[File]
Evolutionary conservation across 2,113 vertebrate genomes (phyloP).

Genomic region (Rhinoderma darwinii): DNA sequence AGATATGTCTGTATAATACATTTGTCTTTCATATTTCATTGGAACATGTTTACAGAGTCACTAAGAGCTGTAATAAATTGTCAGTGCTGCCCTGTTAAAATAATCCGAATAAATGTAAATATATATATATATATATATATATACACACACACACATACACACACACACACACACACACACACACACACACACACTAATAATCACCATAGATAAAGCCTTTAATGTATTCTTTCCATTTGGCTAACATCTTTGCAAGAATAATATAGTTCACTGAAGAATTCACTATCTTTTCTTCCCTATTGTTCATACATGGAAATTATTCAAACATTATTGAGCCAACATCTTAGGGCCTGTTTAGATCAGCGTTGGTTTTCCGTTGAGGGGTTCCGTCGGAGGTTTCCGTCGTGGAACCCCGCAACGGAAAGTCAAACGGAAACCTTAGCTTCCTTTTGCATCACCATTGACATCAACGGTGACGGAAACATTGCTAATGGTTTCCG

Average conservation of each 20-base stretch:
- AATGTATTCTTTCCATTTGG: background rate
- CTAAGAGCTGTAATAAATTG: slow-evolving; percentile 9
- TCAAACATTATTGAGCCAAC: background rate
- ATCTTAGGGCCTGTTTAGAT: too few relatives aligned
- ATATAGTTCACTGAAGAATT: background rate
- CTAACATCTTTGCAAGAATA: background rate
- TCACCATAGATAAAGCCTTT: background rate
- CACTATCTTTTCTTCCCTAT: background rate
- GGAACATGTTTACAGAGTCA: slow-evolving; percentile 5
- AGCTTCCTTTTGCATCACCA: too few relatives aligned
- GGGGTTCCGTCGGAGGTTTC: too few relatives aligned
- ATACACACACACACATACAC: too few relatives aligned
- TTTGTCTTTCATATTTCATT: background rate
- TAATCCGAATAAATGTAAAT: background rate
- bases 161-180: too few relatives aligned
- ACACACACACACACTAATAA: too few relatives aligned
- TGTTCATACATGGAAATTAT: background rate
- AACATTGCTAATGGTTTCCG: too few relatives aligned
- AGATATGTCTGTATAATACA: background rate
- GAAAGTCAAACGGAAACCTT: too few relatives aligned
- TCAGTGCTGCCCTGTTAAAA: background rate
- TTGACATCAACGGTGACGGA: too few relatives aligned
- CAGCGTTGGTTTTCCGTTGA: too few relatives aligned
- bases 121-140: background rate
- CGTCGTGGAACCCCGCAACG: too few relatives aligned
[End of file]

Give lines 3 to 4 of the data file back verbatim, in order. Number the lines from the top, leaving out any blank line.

Average conservation of each 20-base stretch:
- AATGTATTCTTTCCATTTGG: background rate